Guns and Gear

What’s On The Box: How To Choose The Right Shotgun Shells

Font Size:

By Jeff Johnston, American Hunter

When the great Prussian archaeologist Karl Richard Lepsius first explored the Pyramids of Giza, I suspect his first thought when he encountered strings of hieroglyphics on the rock walls was something like … “WTH?

And that’s what plenty of new shotgunners think when they see the top of a box of shotshellsPayload? Dram equiv? FPS? Can’t I just buy a box of 12-gauge and call it good? Well, you can, but like anything else, it’s best you know what you’re buying so you can get an ideal load for your shotgun and for your intended purpose. So here goes.

Gauge: All you really must know is what gauge your shotgun is so you can buy shells for it, but since we’re diving into the weeds, here is its definition: Gauge is an old English measurement of bore diameter that reflects the number of same-diameter pure lead balls that equal 1 pound. For example, 12-gauge is .729-inch in diameter, therefore 12 solid lead balls of .729 diameter equal 1 pound. Twenty lead balls having a diameter of .615-inch equal 1 pound. So, as you can see, the higher the number, the smaller the gauge’s pure size.

Gauge has little to do with the size of a shotgun’s pattern—that’s dictated by choke—but rather the pattern’s density potential. While a 10-gauge shell has the capacity to hold more shot and more powder than a 12-gauge shell of the same length, it’s not always loaded to do so. That’s why you need to read the box and continue reading this article.

Shot Size: This is the diameter of the individual pellet contained in the shell, collectively called shot. Pellet diameter is measured in inches, but given a numeral and, therefore, if made of pure lead, like-diameter pellets have the same mass. Generally, the smaller the pellet, the less its striking energy, therefore smaller pellets are used for smaller animals and targets, whereas bigger pellets are used for larger game. And like gauges, the larger the number, the smaller the pellet size. For example, a No. 8 is best used for small birds or targets, whereas a No. 4 or No. 6 is used for rabbits and turkeys. After shot size No. 1, pellet size is called by other, non-numerical names such as buckshot, T shot or F shot. Yes, it’s confusing, so just remember that for clay pigeons, No. 7½, 8 or 9 shot is best; For home defense or deer hunting, buckshot (or a slug) is supreme. For ducks, buy steel No. 2 or 4s and for small game, go with lead No. 4 or 6s.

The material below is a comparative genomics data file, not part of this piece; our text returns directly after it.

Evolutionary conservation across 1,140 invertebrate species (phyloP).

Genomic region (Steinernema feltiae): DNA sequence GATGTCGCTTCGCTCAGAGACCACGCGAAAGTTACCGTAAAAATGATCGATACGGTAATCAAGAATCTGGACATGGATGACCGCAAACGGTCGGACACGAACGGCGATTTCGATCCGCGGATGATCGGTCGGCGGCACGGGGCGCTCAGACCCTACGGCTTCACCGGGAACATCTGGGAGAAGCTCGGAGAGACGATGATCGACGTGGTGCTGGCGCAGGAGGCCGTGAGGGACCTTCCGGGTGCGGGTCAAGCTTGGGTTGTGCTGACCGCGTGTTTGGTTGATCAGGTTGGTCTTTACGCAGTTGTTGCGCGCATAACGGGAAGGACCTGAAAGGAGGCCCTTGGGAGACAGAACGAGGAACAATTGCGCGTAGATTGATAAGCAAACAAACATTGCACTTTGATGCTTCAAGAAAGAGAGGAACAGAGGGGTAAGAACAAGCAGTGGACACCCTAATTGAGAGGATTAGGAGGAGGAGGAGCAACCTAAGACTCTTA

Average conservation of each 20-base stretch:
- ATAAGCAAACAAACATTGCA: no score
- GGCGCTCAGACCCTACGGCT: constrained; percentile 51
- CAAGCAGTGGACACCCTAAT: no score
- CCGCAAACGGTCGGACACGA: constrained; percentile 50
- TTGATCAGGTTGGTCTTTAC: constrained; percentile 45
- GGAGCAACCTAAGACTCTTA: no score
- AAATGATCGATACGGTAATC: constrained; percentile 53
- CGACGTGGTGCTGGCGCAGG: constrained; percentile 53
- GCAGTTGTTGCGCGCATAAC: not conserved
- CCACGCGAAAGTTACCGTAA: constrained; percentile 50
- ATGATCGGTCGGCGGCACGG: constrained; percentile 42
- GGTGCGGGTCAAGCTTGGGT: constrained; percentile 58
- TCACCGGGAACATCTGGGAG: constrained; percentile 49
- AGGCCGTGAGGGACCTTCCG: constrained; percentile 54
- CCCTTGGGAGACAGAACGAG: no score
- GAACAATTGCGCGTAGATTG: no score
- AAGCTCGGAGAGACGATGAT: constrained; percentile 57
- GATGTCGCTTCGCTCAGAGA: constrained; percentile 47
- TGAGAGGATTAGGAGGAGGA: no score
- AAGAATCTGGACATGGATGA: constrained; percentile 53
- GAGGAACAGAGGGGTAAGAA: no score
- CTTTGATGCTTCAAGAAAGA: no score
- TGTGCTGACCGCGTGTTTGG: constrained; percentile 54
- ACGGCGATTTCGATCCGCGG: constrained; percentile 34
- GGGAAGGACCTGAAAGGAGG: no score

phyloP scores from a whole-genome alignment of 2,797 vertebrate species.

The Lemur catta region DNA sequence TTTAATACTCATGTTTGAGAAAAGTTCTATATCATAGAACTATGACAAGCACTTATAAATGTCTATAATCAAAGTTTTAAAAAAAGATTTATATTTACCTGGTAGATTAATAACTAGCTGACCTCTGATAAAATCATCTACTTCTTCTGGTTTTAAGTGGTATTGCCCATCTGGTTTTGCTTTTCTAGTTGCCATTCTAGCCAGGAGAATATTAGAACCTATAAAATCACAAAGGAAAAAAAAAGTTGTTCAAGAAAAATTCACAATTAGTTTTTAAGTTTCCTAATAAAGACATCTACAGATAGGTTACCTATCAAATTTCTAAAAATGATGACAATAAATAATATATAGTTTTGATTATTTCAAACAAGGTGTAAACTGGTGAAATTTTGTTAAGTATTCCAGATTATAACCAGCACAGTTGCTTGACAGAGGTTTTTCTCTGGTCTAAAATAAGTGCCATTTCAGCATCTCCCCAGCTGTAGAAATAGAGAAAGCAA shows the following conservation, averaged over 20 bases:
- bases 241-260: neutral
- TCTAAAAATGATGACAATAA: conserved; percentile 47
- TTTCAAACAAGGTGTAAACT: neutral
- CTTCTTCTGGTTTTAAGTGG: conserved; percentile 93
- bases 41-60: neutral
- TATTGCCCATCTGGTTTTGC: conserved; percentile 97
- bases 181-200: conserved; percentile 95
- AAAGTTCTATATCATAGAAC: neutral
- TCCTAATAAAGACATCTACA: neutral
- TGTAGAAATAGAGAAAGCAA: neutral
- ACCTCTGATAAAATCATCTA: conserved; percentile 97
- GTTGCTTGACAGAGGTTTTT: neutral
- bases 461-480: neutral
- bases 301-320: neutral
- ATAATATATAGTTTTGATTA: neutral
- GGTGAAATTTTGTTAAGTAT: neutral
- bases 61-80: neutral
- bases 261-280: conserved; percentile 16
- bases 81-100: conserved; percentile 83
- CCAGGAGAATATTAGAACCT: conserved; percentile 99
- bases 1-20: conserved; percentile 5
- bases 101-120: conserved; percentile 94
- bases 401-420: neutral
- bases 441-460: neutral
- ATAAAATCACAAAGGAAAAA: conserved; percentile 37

Dram Equivalent:
Centuries ago, shotshells were loaded with blackpowder measured in drams, 16 of which equal 1 ounce. After the advent of smokeless powder, loaders needed blackpowder to smokeless powder equivalents, so the term “dram equivalent” was coined. It’s a measurement of the amount of powder in a shotshell. But because today there are myriad powders, this measurement is very rough. For example, a common 12-gauge dram equivalent for skeet loads is 3¾, whereas some heavy new loads contain 4½ dram equiv. If the box says “Max,” it means it has the maximum amount of powder that the manufacturer feels is safe. In general, the higher the “dram equiv,” the higher the velocity and energy the shell will have, as well as recoil.

Length: Shell length determines the shell’s ability to hold more pellets and powder, although it doesn’t necessarily do so. Lengths range from Aguila’s new 1 ¾-inch “Minishell” to 10- and 12-gauge 3½-inch magnums. Generally, 12-gauge 2¾-inch shells hold 9 to 12 00 Buck pellets; 3-inch shells hold 12 to 15 and 3½-inch loads, like Remington’s Express Magnum, hold up to 18. In general, longer length means more pellets, more energy, more recoil and less magazine capacity; 2¾- and 3-inch are the standard shotshell lengths.

Velocity or FPS: Not too long ago, manufactures didn’t bother listing the shell’s velocity on the box, but nowadays it’s becoming more common. Typically, any payload traveling 1150 to 1300 feet per second (fps), is average. Much below that—perhaps 1000 fps—could be a “reduced recoil” load, whereas anything over that—like 1500 fps—is a magnum or “high velocity” load with respective high downrange energy and recoil.

Lead: Nowadays, shotgun pellets are made from lead, steel and numerous other alloys and elements, including heavier-than-lead tungsten, bismuth and other metals. The downside to these alternatives, however, is that they’re much harder than lead, so they don’t expand in the target. They are also very expensive. For buckshot and birdshot, stick with lead. For migratory bird hunting, such as waterfowl, the law mandates steel shot be used, so the box will say “steel” somewhere on it.

Buffered Shot: Refers to the presence of buffering material (plastic beads, polymer powder, etc.) that pads the pellets from colliding with each other at the moment of setback (firing) and therefore keeps them as spherical as possible, ultimately enhancing the load’s downrange pattern and energy. At close, home-defense type ranges, deformation is not critical. But for hunters or longer shots, pellet deformation can lead to erratic flight and reduced downrange performance.

Plated Shot: Copper-plating adds protection to soft lead pellets that could otherwise deform upon setback. It also adds cost.

If it all sounds confusing, it is—at first. But overtime and with experience, you’ll learn the best load for every scenario and what your particular gun prefers.

Thanks to American Hunter for this post. Click here to visit Americanhunter.org.